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Will Knight

A View from Will Knight

Why Is Google Buying So Many Robot Startups?

Forget robotic product delivery. I suspect that as usual for Google, it’s all about the data.

  • December 4, 2013

Google has quietly bought seven robotics companies, and has given Andy Rubin, the man who originally led the Android project, the job of developing Google’s first robot army. And so, the New York Times suggests it might only be a few years before a Google robot driving in a Google car is delivering products to your door.

Google bot with arms up
Google-bot: The M1 Mobile Manipulator from Meka, one of several robot companies acquired recently by Google.

I somehow doubt Google has anything quite so futuristic in mind. I think the effort is quite similar to both Google’s self-driving car endeavor and its Android project. In other words, it’s all about gaining a dominant position in markets where data is about to explode.

Take Google’s self-driving cars. Contrary to common perception, the company didn’t “invent” this technology; most carmakers were already working on autonomous system when Google got involved, and academic researchers had made dramatic recent progress—propelled in large part by several DARPA challenges (see “Driverless Cars Are Further Away than You Think”). Google just saw that this was where the automotive industry was headed, and realized that the advent of automation, telematics, and communication would mean a tsunami of data that it could both supply and profit from. Given that many of us spend several hours a day in automobiles, this data could help Google learn more about users and tailor its products accordingly.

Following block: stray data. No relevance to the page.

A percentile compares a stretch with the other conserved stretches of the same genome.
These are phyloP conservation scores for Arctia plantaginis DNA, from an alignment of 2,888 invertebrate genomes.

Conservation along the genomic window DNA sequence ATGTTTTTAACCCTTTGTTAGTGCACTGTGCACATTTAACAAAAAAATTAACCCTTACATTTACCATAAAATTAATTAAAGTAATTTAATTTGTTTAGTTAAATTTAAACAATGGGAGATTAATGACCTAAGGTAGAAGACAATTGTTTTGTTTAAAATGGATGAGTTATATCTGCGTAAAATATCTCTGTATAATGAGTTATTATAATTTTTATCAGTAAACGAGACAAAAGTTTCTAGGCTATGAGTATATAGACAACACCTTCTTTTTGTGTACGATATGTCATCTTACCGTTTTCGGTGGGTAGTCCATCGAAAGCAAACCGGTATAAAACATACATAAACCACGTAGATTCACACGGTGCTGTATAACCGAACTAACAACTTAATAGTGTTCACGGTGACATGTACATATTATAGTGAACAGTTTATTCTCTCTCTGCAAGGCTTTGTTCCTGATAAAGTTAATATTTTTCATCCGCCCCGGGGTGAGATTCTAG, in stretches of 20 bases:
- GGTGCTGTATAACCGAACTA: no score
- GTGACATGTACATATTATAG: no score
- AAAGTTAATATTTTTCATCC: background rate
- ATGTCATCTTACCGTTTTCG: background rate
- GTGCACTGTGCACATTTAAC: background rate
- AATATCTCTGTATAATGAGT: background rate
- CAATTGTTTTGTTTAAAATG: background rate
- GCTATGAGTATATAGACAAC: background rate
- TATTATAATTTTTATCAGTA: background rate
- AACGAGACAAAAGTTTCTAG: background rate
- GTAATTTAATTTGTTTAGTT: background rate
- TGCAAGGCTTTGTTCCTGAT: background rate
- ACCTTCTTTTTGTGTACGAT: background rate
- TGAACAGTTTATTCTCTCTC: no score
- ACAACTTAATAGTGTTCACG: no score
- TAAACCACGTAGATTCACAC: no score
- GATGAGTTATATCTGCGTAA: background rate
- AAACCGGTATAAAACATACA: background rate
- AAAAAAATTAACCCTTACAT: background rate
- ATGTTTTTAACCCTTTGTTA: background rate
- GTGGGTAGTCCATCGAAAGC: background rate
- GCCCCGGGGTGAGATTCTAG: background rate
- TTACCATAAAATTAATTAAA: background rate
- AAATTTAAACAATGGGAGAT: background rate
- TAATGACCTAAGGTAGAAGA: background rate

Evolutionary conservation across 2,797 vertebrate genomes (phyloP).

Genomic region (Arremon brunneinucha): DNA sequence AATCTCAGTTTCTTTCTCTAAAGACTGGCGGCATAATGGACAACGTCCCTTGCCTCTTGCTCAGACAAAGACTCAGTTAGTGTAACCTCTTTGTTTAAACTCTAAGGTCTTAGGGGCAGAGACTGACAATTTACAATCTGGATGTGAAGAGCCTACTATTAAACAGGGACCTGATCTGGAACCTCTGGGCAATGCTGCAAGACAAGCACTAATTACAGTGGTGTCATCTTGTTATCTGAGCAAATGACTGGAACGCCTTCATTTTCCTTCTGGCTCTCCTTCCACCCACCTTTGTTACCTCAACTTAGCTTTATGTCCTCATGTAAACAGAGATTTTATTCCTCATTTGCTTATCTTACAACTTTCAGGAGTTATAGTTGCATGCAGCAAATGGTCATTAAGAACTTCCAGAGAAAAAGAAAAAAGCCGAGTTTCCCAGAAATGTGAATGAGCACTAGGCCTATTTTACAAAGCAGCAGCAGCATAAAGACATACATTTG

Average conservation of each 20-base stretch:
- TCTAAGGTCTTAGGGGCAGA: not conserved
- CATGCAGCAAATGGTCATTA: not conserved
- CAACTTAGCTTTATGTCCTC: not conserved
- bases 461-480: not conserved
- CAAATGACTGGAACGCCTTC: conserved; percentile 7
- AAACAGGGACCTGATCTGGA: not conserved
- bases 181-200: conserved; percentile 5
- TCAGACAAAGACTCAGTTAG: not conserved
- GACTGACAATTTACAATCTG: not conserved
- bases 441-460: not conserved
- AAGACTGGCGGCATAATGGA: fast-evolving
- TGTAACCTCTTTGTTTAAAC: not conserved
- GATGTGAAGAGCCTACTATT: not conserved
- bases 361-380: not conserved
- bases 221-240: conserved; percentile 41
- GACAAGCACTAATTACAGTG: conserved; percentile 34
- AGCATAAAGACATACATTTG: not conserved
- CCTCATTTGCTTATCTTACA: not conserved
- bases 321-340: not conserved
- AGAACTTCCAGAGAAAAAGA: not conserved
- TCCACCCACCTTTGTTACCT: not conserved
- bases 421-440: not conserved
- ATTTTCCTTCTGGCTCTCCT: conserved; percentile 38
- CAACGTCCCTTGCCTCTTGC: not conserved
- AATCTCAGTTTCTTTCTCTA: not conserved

Similarly, I suspect Google has recognized that a new generation of smarter, safer industrial robots is rapidly emerging (see “This Robot Could Transform Manufacturing” and “Why This Might Be the Model-T of Workplace Robots”), and it’s realized that these bots could have a huge impact both at work and at home. Whoever provides the software that controls and manages these robots not only stands to make a fortune by selling that software but will have access to a vast new repository of data about how we live and work.

In this sense, I think Google is being true to its stated mission to “organize the world’s information”—although it’s worth noting that in an increasingly connected and data-rich world, that could mean seeking to organize just about every aspect of our lives. Luckily for Google, it may soon have a robot army to help it keep everything in order.

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